4 things to know about the sonic boom, deadly plane crash in Virginia

1. The sound was caused by an attempt to reach an unresponsive aircraft. 

In a statement released Sunday, the Continental U.S. North American Aerospace Defense Command Region announced that a NORAD F-16 fighter aircraft responded to an unresponsive Cessna 560 Citation V aircraft that flew over restricted airspace in Washington, D.C. and Northern Virginia. 

"The NORAD aircraft were authorized to travel at supersonic speeds and a sonic boom may have been heard by residents of the region," the statement added.

"During this event, the NORAD also used flares — which may have been visible by the public — in an attempt to draw attention from the pilot. Flares are employed with highest regard for safety of the intercepted aircraft and people on the ground. Flares burn out quickly and completely and there is no danger to the people on the ground when dispensed."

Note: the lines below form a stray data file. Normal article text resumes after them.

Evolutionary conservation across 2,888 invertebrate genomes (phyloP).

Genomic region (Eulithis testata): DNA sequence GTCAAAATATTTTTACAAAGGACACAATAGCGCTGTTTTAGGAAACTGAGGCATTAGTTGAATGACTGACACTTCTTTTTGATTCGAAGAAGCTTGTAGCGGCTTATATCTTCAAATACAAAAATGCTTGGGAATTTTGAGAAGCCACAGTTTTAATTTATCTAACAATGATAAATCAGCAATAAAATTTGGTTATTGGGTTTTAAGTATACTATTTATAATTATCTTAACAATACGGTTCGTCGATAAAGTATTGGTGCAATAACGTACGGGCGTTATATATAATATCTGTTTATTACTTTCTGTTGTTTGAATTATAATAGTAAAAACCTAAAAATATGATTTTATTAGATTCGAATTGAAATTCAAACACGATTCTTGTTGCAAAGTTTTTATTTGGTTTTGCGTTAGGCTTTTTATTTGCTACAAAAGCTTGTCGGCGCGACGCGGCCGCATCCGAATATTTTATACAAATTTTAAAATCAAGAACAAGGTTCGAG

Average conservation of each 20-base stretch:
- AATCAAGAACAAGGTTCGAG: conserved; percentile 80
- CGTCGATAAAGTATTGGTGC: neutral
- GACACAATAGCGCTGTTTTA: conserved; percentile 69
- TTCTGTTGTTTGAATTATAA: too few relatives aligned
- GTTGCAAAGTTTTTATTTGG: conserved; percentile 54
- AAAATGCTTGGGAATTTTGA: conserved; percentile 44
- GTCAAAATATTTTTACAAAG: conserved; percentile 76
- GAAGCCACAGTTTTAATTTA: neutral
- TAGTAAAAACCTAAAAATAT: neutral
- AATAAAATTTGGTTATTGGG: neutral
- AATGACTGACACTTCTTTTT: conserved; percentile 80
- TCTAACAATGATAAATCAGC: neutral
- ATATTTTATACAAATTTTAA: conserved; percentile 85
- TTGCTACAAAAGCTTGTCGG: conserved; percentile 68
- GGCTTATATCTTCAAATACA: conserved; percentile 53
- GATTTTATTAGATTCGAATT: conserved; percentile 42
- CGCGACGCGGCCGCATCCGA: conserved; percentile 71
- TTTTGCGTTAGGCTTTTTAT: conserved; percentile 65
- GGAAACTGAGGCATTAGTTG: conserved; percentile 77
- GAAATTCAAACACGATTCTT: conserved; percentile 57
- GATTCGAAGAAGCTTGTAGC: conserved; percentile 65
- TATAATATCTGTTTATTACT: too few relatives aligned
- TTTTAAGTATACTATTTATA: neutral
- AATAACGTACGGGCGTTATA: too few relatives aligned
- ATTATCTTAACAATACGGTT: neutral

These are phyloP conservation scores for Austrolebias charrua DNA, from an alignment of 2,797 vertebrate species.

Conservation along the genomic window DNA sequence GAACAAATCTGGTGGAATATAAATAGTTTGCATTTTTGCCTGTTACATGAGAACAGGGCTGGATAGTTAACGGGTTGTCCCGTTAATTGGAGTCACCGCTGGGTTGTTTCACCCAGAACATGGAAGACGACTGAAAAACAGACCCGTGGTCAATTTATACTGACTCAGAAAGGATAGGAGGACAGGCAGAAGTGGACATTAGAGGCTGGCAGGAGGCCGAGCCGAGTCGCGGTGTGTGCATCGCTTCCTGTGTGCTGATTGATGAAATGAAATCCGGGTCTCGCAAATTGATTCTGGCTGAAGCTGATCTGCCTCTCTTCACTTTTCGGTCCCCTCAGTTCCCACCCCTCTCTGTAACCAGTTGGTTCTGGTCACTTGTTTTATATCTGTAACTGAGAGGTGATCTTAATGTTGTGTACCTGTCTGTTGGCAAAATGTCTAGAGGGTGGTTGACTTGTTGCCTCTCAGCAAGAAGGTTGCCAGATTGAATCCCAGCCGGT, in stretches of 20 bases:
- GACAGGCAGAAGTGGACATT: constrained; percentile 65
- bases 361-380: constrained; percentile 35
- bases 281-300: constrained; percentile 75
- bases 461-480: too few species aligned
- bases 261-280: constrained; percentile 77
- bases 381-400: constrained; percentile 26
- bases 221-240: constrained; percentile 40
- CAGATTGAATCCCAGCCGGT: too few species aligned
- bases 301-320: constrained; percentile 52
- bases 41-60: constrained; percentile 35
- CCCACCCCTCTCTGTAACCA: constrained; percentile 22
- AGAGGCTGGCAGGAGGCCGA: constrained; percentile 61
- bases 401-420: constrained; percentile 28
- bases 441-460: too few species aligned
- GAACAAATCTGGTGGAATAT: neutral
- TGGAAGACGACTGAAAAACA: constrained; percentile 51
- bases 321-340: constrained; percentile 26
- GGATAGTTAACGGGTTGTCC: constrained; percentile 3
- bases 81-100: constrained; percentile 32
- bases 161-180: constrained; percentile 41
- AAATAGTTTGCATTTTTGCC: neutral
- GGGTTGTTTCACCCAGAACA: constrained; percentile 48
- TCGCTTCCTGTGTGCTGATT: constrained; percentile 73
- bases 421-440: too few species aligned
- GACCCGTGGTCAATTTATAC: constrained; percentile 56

The U.S. Air Force defines a "sonic boom" as "an impulsive noise similar to thunder" that is "caused by an object moving faster than sound — about 750 miles per hour at sea level."

Sonic booms typically last for less than a second and are caused by the "sudden onset and release of pressure after the buildup by the shock wave" generated by flights moving at supersonic speed. 

Ryan Foley is a reporter for The Christian Post. He can be reached at:

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